Desmond: Yes, Imperial As One has had a positive effect on the College. There is an increased awareness and willingness to recognise and tackle racism. The College has begun to realise the need to create a sense of belonging and a shared purpose for all members of the community. The staff networks play an important role within the College and the support from the leadership and managers is a practical demonstration of that commitment to change.

What have you learned or gained from the experience of being a co-chair?

Dez: Prior to the pandemic my job role meant that my network was limited to the small team in which I am employed. Since joining ABLE and becoming a network chair, my network has expanded to being college-wide, enabling me to work collaboratively across college departments and become involved in projects which would not be accessible to me within the scope of my contracted role alone. I now work with multiple stakeholders across all levels, whether as part of a committee or project group, or delivering training presentations to promote the work of ABLE and raise awareness of disability.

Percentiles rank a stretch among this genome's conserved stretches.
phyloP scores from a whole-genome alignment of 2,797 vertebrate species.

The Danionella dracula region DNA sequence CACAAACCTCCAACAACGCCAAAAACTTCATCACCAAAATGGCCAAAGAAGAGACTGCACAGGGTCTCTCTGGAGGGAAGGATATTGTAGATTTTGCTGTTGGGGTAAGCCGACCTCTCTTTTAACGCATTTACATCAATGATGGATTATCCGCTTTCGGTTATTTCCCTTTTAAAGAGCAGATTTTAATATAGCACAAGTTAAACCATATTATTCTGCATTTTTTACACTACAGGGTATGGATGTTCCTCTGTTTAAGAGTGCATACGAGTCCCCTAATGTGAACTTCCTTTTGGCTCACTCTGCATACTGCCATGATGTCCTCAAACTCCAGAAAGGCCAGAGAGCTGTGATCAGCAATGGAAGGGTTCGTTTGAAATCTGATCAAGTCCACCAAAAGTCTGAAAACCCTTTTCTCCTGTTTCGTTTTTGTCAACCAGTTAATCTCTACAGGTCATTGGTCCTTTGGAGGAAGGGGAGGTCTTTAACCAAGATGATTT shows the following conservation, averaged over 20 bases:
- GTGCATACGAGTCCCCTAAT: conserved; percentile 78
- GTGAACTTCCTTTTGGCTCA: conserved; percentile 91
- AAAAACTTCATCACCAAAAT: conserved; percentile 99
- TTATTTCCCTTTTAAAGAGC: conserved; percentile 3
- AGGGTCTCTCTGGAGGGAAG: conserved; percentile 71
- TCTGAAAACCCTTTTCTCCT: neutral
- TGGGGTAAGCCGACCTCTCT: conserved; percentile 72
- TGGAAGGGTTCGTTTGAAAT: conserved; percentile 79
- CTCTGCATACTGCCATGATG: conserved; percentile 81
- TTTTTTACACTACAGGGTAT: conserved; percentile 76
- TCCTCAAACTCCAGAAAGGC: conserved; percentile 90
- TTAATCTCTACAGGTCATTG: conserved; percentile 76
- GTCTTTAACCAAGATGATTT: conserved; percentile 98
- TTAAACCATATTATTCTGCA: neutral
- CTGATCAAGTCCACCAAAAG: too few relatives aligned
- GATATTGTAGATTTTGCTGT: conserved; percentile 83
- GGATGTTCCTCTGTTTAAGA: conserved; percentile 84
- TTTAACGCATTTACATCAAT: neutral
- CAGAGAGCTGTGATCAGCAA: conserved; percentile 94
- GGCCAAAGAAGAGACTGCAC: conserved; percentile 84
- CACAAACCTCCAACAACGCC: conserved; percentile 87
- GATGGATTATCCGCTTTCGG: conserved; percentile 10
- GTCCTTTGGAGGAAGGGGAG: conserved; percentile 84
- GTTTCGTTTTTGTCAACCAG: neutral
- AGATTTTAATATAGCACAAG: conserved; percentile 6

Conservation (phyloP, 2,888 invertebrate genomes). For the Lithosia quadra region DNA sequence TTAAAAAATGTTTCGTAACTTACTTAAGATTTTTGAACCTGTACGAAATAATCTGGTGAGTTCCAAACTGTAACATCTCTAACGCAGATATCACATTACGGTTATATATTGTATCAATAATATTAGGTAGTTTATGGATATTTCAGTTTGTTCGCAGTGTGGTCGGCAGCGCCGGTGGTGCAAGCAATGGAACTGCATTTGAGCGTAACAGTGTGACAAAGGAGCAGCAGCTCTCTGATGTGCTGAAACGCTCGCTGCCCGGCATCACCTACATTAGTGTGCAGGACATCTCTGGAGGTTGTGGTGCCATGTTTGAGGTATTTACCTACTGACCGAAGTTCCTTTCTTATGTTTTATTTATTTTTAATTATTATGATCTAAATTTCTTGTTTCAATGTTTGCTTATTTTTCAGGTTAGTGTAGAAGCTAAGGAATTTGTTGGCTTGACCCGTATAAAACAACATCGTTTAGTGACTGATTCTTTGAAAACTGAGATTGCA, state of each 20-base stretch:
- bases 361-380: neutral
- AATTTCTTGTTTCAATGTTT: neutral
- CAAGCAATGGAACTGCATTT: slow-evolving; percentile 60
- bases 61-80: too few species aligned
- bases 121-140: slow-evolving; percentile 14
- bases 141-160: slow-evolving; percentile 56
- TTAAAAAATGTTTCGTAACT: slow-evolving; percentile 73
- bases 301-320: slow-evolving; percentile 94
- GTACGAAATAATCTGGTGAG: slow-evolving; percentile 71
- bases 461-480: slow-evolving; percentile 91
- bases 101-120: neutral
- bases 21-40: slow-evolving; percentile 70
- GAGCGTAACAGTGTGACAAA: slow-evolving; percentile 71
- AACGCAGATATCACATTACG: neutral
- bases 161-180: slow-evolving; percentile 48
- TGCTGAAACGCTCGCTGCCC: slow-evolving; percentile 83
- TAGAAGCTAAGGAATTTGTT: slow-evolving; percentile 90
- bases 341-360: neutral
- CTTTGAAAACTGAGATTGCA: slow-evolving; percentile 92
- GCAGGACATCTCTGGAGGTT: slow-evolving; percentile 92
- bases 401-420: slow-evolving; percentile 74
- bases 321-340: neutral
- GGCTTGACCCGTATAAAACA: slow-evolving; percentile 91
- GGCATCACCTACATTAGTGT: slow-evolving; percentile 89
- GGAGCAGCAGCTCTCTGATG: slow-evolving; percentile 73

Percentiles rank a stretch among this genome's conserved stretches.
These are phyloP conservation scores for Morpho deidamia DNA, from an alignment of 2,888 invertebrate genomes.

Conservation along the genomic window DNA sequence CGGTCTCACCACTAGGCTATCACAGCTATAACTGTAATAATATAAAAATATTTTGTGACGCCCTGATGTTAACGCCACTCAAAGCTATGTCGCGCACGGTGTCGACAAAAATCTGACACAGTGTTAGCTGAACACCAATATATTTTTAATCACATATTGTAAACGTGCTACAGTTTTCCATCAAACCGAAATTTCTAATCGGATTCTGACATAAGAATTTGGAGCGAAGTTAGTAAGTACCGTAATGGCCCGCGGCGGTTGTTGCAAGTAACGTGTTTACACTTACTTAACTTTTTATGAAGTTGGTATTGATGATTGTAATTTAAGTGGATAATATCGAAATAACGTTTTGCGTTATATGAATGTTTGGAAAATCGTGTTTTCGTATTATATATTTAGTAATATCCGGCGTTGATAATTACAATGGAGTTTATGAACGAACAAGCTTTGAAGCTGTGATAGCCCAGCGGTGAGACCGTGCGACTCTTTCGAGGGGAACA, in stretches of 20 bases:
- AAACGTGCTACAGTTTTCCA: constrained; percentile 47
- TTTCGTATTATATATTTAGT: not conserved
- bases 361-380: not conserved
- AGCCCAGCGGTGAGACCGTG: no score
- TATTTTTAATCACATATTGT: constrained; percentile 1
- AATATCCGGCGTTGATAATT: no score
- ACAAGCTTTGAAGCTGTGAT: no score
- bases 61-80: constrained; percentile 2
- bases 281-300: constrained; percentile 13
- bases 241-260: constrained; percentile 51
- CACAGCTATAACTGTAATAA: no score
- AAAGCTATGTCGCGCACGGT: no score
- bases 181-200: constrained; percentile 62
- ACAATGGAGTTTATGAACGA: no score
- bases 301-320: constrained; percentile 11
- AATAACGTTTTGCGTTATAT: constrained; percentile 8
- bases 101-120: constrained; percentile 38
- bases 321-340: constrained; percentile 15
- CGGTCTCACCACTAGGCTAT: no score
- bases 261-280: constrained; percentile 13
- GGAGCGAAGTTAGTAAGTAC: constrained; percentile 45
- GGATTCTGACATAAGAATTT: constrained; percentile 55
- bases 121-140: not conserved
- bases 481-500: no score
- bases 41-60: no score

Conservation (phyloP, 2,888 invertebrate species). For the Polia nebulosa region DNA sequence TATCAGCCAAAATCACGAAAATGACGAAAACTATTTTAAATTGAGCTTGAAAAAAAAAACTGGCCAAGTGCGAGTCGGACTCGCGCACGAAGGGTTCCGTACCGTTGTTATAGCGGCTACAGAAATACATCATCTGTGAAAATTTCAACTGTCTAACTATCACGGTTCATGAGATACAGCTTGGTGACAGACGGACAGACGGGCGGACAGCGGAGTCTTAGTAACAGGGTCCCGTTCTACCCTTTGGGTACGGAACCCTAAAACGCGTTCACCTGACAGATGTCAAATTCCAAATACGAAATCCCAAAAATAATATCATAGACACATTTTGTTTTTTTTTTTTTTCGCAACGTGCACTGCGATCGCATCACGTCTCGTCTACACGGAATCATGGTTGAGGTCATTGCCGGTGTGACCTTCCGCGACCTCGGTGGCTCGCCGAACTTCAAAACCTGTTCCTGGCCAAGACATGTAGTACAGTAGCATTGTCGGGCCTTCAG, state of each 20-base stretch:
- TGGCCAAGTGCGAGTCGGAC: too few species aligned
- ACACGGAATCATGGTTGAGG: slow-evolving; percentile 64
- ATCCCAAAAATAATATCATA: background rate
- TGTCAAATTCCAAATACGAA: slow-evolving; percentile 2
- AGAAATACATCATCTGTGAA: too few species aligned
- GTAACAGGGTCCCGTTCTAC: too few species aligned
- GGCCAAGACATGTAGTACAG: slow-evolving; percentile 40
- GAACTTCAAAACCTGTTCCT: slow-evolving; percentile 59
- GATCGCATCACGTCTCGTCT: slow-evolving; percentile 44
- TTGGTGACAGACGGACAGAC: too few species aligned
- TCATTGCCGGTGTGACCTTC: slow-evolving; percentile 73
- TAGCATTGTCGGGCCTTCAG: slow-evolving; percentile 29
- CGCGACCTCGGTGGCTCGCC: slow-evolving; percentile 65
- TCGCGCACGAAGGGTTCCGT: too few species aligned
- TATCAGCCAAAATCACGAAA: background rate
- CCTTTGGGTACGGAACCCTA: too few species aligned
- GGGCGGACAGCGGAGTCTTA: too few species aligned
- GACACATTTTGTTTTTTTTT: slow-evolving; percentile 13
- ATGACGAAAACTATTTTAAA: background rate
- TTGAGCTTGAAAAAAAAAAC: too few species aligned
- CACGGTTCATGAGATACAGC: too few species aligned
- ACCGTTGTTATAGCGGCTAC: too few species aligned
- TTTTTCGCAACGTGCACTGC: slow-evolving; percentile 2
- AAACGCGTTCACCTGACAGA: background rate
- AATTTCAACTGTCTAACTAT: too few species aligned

Simon: The Equality, Diversity and Inclusion (EDI) Centre is looking to organise training in the coming year for network leads to learn transferable skills, from influencing senior staff, to budgeting and marketing. I have picked up some of these through training programmes over my career, but to be able to learn them in alongside other leads, will bring a new perspective. I hope this will help me become a better network leader as well as a better manager, and advocate for good practice in my department.